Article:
I think the patent community has a big obligation to maintain public trust and to think about the real basis for what they’re doing. The idea that patents and intellectual property can encourage innovation is a good one, but in areas where it’s having the opposite impact we need to question our assumptions. Wholesale repeal of IP law is probably not the best way to constructively improve the system.

In Sales, Questions are More Valuable than Answers

Inspired by “A day at the park” by Kostas Kiriakakis.

I spend a lot of my time helping people sell the software I write. For scalability, this often means teaching them how to sell it themselves. When I’m teaching people, which happens informally and formally, often times they want to know the questions the prospect will ask, and what answers they should give. The FAQ, as it were, so they can have the answers at the ready. And they don’t just want the technically correct answers, they want the answers that will encourage the prospect to buy. “What should I say if they ask what I think about competitor X?”, things like that.

Do You Have Something Against Answers?

Experienced account executives and solution consultants are more focused on stories. They want to know where we have made other customers successful, what the situation was, why that customer needed new software, how our software met the need. Their hope is that if they know enough stories, they can find a story of past success that matches the customer situation at hand, tell the story, and get the customer imagining what their success will look like. It’s a good plan, and often works. It’s a better strategy than just answering questions, because people actually buy stuff when they are emotionally engaged, not just analytically. Stories are a good way to engage people.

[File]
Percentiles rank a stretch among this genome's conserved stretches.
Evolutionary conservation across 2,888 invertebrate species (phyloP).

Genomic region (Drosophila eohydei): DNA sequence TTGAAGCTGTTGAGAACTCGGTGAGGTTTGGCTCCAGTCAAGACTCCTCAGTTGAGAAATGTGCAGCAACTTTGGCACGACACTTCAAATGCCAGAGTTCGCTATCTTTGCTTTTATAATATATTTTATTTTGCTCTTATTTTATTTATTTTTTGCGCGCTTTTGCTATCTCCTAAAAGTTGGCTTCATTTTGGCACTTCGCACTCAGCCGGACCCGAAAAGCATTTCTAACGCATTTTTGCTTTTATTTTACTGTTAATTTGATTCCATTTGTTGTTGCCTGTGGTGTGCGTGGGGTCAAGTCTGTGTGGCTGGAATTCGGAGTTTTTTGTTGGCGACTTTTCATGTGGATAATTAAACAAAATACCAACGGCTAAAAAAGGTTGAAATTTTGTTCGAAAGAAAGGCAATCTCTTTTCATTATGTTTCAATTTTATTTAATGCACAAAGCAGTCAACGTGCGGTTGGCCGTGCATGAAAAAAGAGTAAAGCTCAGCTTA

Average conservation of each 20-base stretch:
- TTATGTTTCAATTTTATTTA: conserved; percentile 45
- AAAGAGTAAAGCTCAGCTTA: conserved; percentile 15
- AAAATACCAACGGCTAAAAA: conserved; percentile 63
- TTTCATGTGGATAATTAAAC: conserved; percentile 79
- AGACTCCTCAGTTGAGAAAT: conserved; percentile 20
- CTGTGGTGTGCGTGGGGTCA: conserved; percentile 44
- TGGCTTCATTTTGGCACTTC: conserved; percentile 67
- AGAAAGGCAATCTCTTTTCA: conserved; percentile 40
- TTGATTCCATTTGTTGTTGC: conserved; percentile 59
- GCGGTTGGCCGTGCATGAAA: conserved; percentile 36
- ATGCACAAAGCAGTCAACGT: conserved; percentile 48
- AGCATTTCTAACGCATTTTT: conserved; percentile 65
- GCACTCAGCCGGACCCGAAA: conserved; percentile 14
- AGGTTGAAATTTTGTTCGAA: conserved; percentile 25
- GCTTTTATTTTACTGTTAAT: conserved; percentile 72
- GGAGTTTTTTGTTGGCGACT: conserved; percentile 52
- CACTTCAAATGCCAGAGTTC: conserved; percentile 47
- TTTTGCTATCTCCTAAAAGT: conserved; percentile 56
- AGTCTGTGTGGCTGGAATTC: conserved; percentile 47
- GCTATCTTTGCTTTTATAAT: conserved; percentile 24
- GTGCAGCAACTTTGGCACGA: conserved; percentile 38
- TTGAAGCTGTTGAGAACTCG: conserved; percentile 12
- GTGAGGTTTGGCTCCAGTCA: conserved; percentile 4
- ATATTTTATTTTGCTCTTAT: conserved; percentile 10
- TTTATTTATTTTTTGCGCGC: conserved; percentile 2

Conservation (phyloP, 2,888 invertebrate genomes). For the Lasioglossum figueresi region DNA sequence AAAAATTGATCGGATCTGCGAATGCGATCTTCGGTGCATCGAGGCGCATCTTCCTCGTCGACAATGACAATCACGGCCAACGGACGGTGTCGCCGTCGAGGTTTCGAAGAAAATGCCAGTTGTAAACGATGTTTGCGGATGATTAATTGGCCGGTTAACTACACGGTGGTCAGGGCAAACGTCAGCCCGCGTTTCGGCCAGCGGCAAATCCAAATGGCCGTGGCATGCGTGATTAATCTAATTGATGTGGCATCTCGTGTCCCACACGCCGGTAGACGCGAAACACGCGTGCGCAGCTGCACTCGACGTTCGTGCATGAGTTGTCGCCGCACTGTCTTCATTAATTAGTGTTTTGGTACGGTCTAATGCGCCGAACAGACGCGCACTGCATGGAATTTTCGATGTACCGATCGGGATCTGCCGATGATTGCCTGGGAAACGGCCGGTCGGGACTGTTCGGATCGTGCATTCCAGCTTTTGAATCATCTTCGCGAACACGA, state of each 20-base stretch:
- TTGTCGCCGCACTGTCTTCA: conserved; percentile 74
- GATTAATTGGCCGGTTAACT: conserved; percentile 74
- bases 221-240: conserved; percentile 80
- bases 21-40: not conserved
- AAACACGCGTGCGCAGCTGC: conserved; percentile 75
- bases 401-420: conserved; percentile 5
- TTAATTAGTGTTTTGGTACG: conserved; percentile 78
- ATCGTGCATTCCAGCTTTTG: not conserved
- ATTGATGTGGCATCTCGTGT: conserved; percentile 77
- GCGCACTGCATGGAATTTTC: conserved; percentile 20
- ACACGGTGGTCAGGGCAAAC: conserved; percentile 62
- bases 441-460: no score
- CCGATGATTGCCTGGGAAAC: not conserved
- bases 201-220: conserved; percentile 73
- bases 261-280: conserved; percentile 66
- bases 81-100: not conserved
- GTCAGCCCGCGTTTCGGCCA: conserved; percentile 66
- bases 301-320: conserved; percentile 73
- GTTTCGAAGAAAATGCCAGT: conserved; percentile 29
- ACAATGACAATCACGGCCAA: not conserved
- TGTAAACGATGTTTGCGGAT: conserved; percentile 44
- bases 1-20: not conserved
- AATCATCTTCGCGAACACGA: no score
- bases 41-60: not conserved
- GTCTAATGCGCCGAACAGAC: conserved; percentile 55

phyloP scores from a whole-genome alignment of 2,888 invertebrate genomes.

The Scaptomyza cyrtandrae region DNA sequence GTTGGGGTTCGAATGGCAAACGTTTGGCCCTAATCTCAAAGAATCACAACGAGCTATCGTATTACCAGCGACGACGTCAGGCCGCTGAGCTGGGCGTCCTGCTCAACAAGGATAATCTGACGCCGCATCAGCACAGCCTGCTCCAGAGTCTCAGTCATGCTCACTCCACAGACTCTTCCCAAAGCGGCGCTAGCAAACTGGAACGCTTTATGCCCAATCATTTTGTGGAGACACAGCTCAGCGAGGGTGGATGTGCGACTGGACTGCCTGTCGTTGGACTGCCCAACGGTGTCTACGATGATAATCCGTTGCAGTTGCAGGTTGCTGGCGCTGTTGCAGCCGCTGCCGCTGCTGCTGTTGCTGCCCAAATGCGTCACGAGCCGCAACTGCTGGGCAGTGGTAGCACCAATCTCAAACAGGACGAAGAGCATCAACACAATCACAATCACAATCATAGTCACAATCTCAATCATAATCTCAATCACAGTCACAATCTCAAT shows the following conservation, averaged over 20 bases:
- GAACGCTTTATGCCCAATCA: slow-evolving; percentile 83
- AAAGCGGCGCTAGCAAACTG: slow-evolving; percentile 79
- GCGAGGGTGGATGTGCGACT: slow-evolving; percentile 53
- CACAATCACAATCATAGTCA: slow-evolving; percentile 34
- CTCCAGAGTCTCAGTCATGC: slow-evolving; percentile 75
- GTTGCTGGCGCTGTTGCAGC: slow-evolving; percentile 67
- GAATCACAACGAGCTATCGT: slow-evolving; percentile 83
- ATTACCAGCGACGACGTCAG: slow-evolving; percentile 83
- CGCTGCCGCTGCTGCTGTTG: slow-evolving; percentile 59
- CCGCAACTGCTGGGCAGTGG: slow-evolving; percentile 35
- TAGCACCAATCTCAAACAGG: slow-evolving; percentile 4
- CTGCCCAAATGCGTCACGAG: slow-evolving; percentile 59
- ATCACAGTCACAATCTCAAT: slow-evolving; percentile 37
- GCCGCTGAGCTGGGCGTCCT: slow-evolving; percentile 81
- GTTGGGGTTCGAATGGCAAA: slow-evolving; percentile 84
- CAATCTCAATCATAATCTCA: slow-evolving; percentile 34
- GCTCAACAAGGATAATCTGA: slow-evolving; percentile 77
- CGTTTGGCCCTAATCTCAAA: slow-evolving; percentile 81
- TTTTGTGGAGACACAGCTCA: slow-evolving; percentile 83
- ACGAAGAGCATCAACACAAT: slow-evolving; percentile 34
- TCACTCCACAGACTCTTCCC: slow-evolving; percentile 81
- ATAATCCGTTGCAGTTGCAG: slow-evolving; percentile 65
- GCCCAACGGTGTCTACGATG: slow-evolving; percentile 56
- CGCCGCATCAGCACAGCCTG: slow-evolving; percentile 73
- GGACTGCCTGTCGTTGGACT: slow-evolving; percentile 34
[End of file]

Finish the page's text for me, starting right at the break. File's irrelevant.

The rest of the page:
There is something better than either answers or stories. The most important thing a technical sales professional can bring to a conversation with a prospect is not answers or stories, but questions. And I don’t mean analytic questions like “Linux or Windows?” or “How many transactions per second will the solution need to perform?” When engaging a customer, what you really want to find out is what they are worried about, why they are considering the risk of yet another new software product or new software project. You want to demonstrate that you understand their concerns, and the environment in which they are operating, and that by working with you they will be smarter and more successful.

Reality Can Change

In order to find out what people are worried about, sometimes you can ask directly. But with most prospects, particularly in group situations, they will be too guarded for that. What you want to do is ask questions that relate to the project and the business context around the technical solution, which find you the information you need.

  • “What is wrong with the system you are replacing?”
  • “What happens if you do nothing?”
  • “Have you considered running two of them side by side?”
  • “What is unique about your environment or business? What customization will be required?”
  • “What is driving growth in your business? Profitability?”

You can’t spend all your time asking questions. You have to earn the right by presenting your product and answering their questions. But you can probably ask more questions than you realize. People like to talk about themselves and their problems. Not only will you learn things by asking questions, the prospect may come to understand their problem better as they take the time to answer good questions.